“That’s How I Roll” Part 1 & 2
Posted by Adam Wright on April 10, 2010
(The following was written in Winter of 2009. The piece was later published as a two-parter in The Aquinian, and got “Honorable Mentions” in the Atlantic Journalism Awards.)
That’s how I Roll – Part 1
By: Adam Wright
I woke up in the intensive care unit after more than 10 hours in the operating room. I’m not a stranger to procedures, with over 40 in my life, but this one was the biggest and the riskiest.
The week before, I was rushed to the Montreal Children’s Hospital from my home in Bathurst, New Brunswick. Upon arrival, they took blood tests and told us the startling news. My CO2 (carbon dioxide) was up to 120, which would have made an ordinary person lose consciousness… or worse. The doctors were astonished that not only I was conscious, but also coherent. My breathing has always been bad, so I’ve adapted. But with CO2 levels this high, they feared the worst.
My ribs were constricting my heart and lungs, which were causing them to fail. I couldn’t believe my ears; I was going into heart and lung failure. With my condition, they would have to do something completely different, and they will have to do it fast. The first step was to give my lungs and heart a rest by putting me on a respirator.
The intubation was done while I was awake.
I was rolled into the operating room a week later. You could feel the nervousness in the air, even though the doctors tried their best to hide it. As I went to sleep, they began this ground-breaking procedure.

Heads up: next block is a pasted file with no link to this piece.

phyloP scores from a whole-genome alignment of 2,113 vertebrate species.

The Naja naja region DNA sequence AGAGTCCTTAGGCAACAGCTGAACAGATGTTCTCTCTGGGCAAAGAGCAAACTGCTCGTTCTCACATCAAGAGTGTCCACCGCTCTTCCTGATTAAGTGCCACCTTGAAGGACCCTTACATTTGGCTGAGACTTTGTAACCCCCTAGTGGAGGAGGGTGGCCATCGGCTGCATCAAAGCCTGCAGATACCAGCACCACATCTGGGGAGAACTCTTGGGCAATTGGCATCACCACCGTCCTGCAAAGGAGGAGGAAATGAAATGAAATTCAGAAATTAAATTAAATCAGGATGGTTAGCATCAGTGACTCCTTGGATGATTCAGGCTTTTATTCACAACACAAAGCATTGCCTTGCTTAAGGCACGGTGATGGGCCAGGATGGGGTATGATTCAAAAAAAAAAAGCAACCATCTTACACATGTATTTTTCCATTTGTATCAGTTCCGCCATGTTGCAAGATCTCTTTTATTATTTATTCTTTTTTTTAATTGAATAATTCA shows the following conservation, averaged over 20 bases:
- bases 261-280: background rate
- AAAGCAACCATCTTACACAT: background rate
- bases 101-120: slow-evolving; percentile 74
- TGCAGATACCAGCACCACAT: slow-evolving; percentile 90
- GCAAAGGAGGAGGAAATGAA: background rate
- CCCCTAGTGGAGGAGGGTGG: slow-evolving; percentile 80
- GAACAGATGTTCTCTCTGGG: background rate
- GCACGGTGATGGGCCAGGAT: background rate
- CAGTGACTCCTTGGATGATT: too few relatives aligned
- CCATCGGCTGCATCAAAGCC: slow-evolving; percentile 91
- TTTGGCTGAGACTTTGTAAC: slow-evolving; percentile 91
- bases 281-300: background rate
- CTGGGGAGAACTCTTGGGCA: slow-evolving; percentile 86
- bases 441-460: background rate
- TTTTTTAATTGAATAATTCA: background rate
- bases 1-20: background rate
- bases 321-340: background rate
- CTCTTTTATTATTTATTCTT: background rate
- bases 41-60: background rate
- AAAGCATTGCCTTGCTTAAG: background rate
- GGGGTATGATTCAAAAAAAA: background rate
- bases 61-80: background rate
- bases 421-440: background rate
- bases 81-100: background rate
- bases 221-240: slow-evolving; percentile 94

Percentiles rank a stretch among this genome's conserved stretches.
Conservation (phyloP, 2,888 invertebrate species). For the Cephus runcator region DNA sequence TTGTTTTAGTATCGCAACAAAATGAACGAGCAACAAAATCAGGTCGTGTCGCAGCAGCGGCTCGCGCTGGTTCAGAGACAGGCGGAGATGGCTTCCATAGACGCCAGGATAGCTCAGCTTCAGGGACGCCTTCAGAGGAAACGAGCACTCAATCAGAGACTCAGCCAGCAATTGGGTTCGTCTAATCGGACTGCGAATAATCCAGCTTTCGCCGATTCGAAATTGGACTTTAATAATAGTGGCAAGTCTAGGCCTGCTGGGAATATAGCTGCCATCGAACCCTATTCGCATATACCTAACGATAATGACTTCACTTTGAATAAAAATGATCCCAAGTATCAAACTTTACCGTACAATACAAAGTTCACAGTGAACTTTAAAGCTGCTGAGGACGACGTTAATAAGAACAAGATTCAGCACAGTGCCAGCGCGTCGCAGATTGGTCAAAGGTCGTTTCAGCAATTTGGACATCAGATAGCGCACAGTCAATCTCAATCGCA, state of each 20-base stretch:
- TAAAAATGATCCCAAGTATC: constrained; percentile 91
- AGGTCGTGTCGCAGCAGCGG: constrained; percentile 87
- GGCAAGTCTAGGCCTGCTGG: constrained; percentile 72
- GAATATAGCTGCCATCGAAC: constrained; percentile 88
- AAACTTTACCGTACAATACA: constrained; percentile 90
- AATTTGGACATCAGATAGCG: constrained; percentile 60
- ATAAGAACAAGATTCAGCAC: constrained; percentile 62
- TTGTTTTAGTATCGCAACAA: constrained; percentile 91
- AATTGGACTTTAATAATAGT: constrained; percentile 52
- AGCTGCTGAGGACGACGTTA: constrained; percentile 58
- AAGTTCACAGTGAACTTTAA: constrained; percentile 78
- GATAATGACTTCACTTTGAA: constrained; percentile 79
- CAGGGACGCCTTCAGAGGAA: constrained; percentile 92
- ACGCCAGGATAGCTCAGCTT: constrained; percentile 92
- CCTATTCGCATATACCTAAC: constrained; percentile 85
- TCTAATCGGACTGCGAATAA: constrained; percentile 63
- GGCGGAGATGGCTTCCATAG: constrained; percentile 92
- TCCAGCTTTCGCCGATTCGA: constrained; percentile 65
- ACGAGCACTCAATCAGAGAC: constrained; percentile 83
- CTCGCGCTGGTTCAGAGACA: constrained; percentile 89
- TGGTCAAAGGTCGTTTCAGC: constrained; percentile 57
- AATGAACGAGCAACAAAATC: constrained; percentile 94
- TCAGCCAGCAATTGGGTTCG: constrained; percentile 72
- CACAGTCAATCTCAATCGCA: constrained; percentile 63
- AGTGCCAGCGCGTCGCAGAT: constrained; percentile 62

As I awake, I look around. I’m groggy from the anesthesia and the pain meds, and I’m full of tubes everywhere. As my family sees me awake, a sigh of relief goes to their faces. A nurse walks over and asks. “How are you feeling? Are you in pain?”
I nod a bit. She asks me “Where?”
I can’t speak with the tube down my throat, so quickly took a glance under the blanket and I wrote groggily on a pad of paper. She reads it out-
As I grin, everyone bursts in laughter. My family shook their heads laughing. The nurses were shocked by my answer; they didn’t expect a joke after a 10-hour, life-threatening surgery. But my family knew that was so something I would say. So as I lay in bed, trying not to laugh too hard with my sore body, the tension in the room was gone. My goal was accomplished!
It’s true, at the moment where things look the worst; I come up with something to brighten up the mood. Sure my body was sore, but why complain about the obvious. Besides, I don’t care how standard it is after surgery, having that tube lunged up my manhood wasn’t pleasant either.